With the help of the South Pole Telescope, astronomers have discovered the most massive galaxy cluster ever discovered by man, at a distance of 7 billion light-years away from us. Cluster, called SPT-CL J0546-5345, weighs as much as 800 trillion Suns, and consists of hundreds of galaxies.
"This cluster is rightly bears the title of champion in the heavyweight division. This is one of the most massive clusters ever found at this distance," - said Mark Brodvin, of the Harvard-Smithsonian Center for Astrophysics. Brodvin is the author of the article about the discovery, which was published in the Astrophysical Journal.
The gravitational redshift allows you to determine how much power alienated by the expansion of the universe. This cluster, which lies in the southern constellation Pictoris (Latin Pictor), has a redshift of z = 1.07. This means that the distance to it is 7 billion light years, so it appeared 7 billion years ago, when the universe was half younger and our solar system did not exist.
Even from an early age, in which we see it now, this cluster is not as big as the neighboring accumulation Coma. Nowadays, it has increased its weight in four times the original size. If we had seen it the way it is today, not with a delay of 7 billion years, you would see one of the most massive clusters in the universe.
"This cluster contains a lot of ’old’ galaxies, which means it was formed very early in the universe’s history - within the first two billion years" - said Brodvin.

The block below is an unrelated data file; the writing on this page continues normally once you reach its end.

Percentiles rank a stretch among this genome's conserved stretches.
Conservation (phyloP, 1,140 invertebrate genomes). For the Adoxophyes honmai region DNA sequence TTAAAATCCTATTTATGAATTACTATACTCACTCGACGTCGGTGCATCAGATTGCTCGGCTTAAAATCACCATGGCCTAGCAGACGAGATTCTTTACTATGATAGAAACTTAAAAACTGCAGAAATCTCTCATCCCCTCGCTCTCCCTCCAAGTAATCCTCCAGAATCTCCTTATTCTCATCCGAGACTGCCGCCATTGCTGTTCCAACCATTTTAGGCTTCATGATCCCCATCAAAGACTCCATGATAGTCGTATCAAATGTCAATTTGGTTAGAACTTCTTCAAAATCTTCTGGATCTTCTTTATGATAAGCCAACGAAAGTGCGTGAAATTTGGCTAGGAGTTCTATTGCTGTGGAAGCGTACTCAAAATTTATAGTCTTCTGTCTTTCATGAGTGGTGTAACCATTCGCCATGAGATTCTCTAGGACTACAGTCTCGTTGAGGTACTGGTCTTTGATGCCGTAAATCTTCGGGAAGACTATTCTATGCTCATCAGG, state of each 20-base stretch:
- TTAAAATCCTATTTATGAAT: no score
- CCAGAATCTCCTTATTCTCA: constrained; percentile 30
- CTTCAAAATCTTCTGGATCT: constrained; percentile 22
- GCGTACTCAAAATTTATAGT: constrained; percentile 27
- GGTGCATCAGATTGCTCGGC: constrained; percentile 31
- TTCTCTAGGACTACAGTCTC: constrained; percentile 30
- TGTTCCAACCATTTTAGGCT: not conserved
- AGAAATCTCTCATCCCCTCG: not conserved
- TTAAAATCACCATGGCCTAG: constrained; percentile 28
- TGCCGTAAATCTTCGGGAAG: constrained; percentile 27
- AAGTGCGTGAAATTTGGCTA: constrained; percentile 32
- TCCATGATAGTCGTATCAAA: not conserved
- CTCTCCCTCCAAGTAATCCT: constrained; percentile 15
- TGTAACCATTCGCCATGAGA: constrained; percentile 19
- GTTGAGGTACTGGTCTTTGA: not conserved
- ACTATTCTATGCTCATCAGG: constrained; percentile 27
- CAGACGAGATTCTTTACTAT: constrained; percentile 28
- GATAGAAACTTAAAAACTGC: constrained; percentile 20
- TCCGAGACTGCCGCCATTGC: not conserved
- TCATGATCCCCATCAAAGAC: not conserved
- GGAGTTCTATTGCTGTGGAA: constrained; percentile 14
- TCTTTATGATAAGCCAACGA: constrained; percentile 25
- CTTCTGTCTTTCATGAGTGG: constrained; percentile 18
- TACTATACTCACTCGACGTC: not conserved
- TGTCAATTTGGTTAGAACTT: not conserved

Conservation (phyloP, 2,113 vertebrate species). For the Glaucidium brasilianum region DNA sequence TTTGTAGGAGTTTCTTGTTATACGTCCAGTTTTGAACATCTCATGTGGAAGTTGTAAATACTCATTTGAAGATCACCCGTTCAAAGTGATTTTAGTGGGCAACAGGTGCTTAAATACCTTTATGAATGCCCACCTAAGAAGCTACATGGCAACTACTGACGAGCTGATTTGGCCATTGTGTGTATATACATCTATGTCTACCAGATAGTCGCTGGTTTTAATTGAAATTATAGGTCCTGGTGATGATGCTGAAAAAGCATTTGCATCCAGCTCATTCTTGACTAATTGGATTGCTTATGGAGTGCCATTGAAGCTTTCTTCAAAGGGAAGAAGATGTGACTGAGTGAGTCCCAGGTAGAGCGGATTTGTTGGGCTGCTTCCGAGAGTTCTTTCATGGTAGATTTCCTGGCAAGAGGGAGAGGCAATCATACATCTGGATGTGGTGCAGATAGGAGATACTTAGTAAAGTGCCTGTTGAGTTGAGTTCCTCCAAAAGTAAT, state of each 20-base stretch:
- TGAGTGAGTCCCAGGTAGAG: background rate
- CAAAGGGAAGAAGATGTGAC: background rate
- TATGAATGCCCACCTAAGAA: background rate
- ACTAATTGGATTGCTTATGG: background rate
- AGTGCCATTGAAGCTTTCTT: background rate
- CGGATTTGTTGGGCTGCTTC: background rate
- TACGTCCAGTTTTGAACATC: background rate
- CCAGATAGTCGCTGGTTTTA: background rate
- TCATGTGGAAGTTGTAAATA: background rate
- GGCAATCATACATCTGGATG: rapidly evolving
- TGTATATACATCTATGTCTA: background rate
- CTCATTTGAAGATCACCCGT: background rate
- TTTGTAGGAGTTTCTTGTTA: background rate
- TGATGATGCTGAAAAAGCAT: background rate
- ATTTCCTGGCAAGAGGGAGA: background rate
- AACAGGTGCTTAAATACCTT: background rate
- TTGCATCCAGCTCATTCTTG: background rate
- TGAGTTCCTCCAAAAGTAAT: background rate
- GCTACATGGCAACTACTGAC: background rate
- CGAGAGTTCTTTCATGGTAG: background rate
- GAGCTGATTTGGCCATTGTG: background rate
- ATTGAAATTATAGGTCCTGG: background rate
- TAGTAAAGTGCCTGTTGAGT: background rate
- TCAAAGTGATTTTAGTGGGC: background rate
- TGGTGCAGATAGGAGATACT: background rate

Galaxy clusters like this can be used to study the effects of dark matter and dark energy on cosmic structure. Long ago, when the universe was smaller and more compact, gravity has a greater effect. Galaxies easier to grow, especially in those places where there was a high density compared to the surrounding space.
"You could say that the rich are getting richer and the dense becomes even tighter," - said Harvard astronomer Robert Kirshner.
With the expansion of the universe with ever-increasing rate due to dark energy, it is becoming increasingly fragmented. Dark energy dominates over the force of gravity and does not form new clusters of galaxies.
"After so many years of effort, the kind of success is extremely encouraging. Upon completion of this study, which will last until the next year, we will discover even more of the most massive clusters in the early universe," - said Brodvin. All the details about the main events of the day widgets news let us know.